AMD seeks luck of the Irish with $135M investment for adaptive computing R&D
Pales in comparison to to rival Intel's presence in Dublin... for now
AMD plans to invest $135 million in strategic research and development projects in Ireland over the next four years, focused on what it dubbed adaptive computing research.
The US chipmaker said it intends to fund projects targeting technology for datacenters, networking, 6G telecoms infrastructure, and (inevitably) next-generation AI. The move is expected to create up to 290 highly skilled engineering and research positions, as well as a broad range of additional support roles.
Not surprisingly, the new investment is welcomed by the Irish government, which is supporting it via IDA Ireland, the country's industrial development agency.
"The Irish government, through IDA Ireland, is delighted to support this expansion, further solidifying our commitment to nurturing a vibrant ecosystem for research, development, and engineering," said Ireland's Minister for Enterprise, Trade and Employment Simon Coveney.
AMD last year acquired FPGA maker Xilinx in a deal worth $49 billion, and that company has had a presence in Ireland since 1994 for manufacturing and engineering. It is understood that the research and development projects will be at the former Xilinx facilities, with AMD stating that Ireland will now be home to one of its largest R&D sites in Europe.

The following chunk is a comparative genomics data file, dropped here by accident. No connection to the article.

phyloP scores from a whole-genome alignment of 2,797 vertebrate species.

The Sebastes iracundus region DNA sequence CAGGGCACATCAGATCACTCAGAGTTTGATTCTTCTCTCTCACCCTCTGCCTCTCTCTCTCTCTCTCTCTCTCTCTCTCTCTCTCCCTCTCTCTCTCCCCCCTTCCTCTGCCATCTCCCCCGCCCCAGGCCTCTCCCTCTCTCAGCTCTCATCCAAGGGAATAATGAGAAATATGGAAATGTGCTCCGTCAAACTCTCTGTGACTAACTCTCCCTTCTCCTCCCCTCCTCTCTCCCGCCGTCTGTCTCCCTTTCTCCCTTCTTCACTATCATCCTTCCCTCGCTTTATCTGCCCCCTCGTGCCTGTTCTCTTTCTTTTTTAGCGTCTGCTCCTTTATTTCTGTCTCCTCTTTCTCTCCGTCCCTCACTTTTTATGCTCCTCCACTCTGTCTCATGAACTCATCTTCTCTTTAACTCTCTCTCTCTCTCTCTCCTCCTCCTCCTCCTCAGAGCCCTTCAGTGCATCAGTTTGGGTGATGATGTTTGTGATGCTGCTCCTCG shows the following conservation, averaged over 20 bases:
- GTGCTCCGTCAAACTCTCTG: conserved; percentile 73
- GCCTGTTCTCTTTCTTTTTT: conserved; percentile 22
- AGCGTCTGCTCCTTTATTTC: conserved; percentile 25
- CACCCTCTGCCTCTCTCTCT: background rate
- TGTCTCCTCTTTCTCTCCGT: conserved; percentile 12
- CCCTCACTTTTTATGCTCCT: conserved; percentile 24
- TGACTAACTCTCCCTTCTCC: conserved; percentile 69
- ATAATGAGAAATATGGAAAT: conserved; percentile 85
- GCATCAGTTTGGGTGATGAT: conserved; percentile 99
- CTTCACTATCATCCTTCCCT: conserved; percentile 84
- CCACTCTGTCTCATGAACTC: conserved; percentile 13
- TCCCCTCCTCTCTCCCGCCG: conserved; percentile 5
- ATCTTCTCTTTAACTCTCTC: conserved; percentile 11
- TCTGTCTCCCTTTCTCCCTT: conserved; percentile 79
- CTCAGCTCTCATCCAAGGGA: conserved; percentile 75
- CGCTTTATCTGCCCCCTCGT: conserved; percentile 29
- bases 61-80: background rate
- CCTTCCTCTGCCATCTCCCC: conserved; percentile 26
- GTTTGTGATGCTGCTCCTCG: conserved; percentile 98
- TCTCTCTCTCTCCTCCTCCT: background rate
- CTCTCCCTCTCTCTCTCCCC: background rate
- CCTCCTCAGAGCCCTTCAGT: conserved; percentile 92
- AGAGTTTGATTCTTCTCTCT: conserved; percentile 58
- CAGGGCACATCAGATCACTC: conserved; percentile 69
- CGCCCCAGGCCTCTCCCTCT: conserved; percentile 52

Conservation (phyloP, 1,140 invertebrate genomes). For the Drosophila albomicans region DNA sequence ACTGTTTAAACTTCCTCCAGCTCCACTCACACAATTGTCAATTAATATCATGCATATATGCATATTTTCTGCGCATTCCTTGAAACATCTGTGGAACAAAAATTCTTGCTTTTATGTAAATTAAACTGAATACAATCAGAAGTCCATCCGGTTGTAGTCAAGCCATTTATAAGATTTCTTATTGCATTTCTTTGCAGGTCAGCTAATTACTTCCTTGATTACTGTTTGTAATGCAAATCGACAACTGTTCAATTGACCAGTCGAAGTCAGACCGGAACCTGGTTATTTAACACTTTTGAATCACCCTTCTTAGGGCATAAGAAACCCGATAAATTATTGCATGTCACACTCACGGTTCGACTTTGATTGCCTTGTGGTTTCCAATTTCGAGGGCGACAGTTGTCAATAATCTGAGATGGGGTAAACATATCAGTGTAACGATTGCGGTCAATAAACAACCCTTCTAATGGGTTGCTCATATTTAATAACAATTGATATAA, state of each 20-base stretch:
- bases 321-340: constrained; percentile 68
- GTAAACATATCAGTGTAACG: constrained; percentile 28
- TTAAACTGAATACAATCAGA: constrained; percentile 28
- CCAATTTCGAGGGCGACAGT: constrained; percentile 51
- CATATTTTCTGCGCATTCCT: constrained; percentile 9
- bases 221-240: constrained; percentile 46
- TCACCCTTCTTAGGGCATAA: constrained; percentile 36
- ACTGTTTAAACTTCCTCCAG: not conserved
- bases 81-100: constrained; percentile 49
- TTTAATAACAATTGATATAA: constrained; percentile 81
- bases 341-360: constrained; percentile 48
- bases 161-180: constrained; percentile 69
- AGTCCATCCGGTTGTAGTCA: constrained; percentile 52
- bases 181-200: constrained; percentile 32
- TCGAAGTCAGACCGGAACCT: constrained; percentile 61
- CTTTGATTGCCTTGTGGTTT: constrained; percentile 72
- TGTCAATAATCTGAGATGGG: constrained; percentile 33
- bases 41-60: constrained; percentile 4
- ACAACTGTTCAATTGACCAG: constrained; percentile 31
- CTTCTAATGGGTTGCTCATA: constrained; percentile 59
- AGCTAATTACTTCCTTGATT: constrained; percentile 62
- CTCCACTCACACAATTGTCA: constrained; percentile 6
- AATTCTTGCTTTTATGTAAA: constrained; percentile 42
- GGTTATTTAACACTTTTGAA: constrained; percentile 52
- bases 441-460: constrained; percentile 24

"By further investing and expanding our presence in Dublin and Cork, we are committed to continuing to both drive innovation in Ireland and to support the European semiconductor ecosystem," AMD's senior veep for Marketing, Ruth Cotter, said in a statement.
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"Through this investment, our R&D teams in Ireland will design innovative high-performance and adaptive computing engines to accelerate datacenter, networking, 6G communications and embedded solutions while taking a leadership position on artificial intelligence," she added.
The figure of $135 million, however, pales in comparison to the investment by AMD's big rival, Intel, which last year disclosed that it was spending an additional €12 billion ($13.1 billion) to double the manufacturing space at its Leixlip plant near Dublin and ready it for its Intel 4 process technology.
Ireland has had great success at attracting big technology companies to the country, but this can also have its downsides. Last year, it was revealed that datacenters across Ireland were consuming more energy than all rural homes put together.
Last week, it was reported by the Irish Mirror that the percentage of metered electricity consumed by datacenters had risen to 18 percent from 5 percent in 2015, but quoted Climate Minister Eamon Ryan as saying that datcenters were a really important sector for the country and the government would not block them. ®